After deducting hard costs, soft costs, a 15% developer profit, and overhead for two to three years, the City of Vancouver negotiates for 70% to 80% of the additional density–also considered a “land-lift” because of the increased value to the property–in the form of a CAC. Flanigan proudly mentions the recent $46.2-million CAC deal for the rezoning of Arbutus Village, a seven-acre site master-planned by DIALOG. Toderian notes that CACs sometimes vary from 70% to 80% of the “land-lift,” depending on the risk associated with a particular development.

Not surprisingly, developers and landowners often balk at such levies. Similarly, Gregory Borowski, a principal at Merrick Architecture, often fields difficult questions from his clients who ask: “What’s in it for me?” As some negotiations over developments last two to three years, frustrated developers end up placing additional burdens on their architects to speed up the projects. Despite delays in negotiating CACs, deputy executive director of the Urban Development Institute (UDI), Jeffrey Fisher, says that on large complex sites, negotiated CACs are generally preferred by developers, whereas on simpler sites or on smaller lots, fixed CACs are preferable. This is not surprising, because developers benefit considerably from CACs. First of all, a developer benefits from the increase in land value created by the rezoning itself. Second, developers may benefit from the increased amenity around their developments. Third, the developer benefits from the additional density included in the rezoning. “At the end of the day,” says Toderian, “developers are not required to provide a CAC, but [then again] the City is not required to grant a rezoning.”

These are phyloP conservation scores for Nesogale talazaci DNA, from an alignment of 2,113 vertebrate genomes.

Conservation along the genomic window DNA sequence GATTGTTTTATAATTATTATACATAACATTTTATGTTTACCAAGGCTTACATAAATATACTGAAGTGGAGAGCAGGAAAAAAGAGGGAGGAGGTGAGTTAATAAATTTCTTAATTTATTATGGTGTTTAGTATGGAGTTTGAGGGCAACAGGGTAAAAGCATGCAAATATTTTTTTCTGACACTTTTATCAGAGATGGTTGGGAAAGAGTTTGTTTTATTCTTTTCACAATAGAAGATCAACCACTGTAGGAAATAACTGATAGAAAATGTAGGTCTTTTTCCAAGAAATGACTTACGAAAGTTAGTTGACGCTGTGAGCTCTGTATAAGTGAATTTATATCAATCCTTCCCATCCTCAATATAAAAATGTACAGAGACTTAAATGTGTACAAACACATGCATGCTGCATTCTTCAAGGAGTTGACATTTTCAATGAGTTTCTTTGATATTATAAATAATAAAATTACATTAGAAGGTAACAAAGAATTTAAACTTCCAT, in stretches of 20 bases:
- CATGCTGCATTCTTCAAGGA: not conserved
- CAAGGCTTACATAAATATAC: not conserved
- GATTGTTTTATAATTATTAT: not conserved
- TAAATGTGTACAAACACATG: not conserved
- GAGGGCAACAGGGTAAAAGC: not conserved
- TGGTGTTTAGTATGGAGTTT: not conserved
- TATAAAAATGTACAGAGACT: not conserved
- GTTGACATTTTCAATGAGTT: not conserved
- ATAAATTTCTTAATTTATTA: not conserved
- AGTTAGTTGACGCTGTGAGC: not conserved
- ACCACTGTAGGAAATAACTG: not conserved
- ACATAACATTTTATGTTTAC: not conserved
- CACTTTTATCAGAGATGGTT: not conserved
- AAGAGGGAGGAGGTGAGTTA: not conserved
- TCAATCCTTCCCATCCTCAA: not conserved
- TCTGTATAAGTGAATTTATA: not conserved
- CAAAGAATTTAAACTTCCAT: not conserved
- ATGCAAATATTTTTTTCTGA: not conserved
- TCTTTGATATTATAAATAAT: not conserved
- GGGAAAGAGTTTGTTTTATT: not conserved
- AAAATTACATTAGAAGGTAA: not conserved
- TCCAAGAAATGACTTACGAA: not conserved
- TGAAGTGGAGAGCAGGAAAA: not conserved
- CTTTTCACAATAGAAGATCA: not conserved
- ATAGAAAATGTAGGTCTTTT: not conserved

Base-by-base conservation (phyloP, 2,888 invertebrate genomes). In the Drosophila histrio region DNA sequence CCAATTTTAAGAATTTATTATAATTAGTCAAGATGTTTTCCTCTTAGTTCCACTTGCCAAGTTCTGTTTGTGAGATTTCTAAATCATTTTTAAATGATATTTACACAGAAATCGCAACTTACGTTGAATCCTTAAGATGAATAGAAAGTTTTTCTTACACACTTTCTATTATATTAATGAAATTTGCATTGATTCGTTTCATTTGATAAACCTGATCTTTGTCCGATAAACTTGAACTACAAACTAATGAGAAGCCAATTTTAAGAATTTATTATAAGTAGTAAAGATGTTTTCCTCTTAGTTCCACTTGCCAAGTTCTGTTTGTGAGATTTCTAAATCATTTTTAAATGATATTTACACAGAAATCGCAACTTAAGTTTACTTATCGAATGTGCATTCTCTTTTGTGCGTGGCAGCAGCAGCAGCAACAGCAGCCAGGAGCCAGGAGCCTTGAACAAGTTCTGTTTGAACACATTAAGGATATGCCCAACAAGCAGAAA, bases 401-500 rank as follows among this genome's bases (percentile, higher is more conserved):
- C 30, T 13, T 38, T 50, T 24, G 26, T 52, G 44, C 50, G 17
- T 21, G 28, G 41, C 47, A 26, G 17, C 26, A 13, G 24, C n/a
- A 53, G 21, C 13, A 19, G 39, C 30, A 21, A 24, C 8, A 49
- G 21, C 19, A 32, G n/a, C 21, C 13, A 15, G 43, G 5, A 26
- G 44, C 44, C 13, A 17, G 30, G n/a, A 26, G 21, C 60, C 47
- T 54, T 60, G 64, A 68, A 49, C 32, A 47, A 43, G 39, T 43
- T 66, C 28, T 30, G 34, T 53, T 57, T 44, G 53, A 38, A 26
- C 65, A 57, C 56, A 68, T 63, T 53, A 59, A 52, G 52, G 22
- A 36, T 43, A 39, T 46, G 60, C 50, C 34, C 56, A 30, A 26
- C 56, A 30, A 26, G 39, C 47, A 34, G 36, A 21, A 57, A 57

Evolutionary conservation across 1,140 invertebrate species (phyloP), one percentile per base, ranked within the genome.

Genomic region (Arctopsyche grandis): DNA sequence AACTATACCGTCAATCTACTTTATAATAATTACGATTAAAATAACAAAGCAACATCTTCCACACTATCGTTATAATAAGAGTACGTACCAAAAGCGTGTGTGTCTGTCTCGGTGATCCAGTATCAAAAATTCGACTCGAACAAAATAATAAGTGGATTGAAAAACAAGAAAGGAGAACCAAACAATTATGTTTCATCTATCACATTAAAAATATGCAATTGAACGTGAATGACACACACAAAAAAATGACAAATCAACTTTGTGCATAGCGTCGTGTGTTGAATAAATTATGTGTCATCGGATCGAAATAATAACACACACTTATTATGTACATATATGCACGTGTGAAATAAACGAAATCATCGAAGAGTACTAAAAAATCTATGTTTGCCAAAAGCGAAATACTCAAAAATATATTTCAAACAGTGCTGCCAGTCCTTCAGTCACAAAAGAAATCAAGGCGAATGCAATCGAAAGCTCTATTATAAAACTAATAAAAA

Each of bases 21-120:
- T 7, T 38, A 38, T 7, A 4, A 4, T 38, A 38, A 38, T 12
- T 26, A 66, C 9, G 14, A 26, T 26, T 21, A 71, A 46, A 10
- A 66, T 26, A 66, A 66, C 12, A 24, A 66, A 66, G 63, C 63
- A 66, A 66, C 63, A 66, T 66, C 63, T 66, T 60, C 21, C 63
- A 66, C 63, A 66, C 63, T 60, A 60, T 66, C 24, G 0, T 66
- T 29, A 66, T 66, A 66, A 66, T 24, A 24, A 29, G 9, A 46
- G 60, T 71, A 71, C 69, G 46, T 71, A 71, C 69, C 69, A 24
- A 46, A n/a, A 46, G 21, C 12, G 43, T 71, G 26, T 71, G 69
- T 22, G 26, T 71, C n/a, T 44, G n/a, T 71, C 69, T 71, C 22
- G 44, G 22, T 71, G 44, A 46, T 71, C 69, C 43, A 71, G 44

Local activist Terry Martin, who once chaired the City of Vancouver’s Board of Variance, questions whether local residents have the ability to affect rezoning hearings due to the influence of the development industry on City Council. In response, Toderian and Borowski point out that CACs “transform the politics of rezoning.” At a recent rezoning hearing that has yet to come forward to a public hearing, it is anticipated that a proposal submitted by Borowski’s firm would receive support by a local artists’ group because these artists are eligible to apply for a juried selection process assigning studio space for a set time period.

As for the form of CACs, Borowski finds that many clients prefer cash payments to onsite facilities, as clients fear the delays associated with additional construction. Some clients prefer a cash CAC payment since it does not entail construction cost escalation risk or the requirement to construct a facility for use elsewhere in the city. Gregory Henriquez, whose firm Henriquez Partners Architects recently completed the Michael Smith Laboratories at UBC and the Woodward’s Redevelopment, says “the more creative the developer, the more likely they are to integrate the CAC into their projects. The political and cultural value of including physical amenities into a market residential project is rarely understood.” This approach can be found in two of Henriquez’s projects currently under development–one on 6th Avenue and Fir Street and the other on 700 West 8th Avenue.